DADE COUNTY, GA. (WRCB) -- Chuck Peters takes us inside his home that by all means looks very normal. Two bedrooms, two bathrooms and as much space as you can need, all inside a large concrete structure, which resembles an egg?

Peters says, "There is twelve inches of concrete and the higher up you go, the less thickness there is."

The home is oddly shaped, but in Peters' eyes, a work of art.

He's lived in his Dade County dome home for about seven years, after his original home burned down.

It's 2,400 square feet of concrete and air foam.

Peters got the idea while searching online for monolithic dome homes and studying a home in Pensacola, Florida. 

He says there are three reasons why it's a great fit for anyone.

The first reason: cost effectiveness.

"It was equivalent to a regular home," says Peters. "Mine was around $140,000."

Many of the materials and construction came from a company in Mentone, Alabama.

Peters assisted with much of the process.

The second reason: it's a virtual fortress of protection.

Peters claims the dome's thick concrete base and sturdy walls can withstand winds up to 300 miles per hour.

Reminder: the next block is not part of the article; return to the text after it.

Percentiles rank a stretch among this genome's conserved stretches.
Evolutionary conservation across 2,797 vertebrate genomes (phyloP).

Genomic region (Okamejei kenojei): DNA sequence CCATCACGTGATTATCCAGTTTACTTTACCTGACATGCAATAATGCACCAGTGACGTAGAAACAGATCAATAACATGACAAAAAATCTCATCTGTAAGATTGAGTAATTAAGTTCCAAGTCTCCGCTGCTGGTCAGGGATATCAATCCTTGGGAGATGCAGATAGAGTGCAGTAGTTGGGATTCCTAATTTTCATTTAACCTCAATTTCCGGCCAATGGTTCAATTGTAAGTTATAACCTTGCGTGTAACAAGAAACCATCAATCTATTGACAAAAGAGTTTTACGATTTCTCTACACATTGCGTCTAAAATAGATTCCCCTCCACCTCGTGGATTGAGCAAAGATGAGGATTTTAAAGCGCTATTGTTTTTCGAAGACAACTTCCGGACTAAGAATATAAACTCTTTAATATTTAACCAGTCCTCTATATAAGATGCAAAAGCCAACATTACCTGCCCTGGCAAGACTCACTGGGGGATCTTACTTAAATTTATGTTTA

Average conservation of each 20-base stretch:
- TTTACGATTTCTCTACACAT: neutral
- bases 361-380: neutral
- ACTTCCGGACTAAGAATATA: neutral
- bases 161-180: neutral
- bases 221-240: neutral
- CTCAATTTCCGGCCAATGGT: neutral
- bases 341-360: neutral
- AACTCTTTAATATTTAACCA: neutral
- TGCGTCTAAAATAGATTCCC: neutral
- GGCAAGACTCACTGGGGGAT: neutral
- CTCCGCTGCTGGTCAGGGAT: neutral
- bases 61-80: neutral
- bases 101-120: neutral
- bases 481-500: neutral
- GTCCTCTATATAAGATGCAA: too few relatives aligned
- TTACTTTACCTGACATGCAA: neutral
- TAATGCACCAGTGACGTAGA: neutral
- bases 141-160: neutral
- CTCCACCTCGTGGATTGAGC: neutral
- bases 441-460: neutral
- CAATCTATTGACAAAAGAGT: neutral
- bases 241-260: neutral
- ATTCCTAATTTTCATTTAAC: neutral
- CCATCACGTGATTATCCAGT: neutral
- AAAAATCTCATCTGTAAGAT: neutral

During the April 27th storm, Dade County felt the wrath of an EF-3 tornado and two additional EF-1 twisters.

Several homes were destroyed and two people were killed, but Peters' home was untouched.

"That's the other reason I built it was for the stability and protection of it," says Peters.

The third reason: energy efficiency.

The home's unibody shape prevents cool air generated by the air-conditioner from escaping as quickly.

The positions of the windows and southeast direction of the home allows for more natural light, reducing the use of power to light the home.

Peters says many times the power company thought his meter was broken.

"They have come and looked at it so many times; they thought something was wrong with it," says Peters.

You can find more information about dome homes here.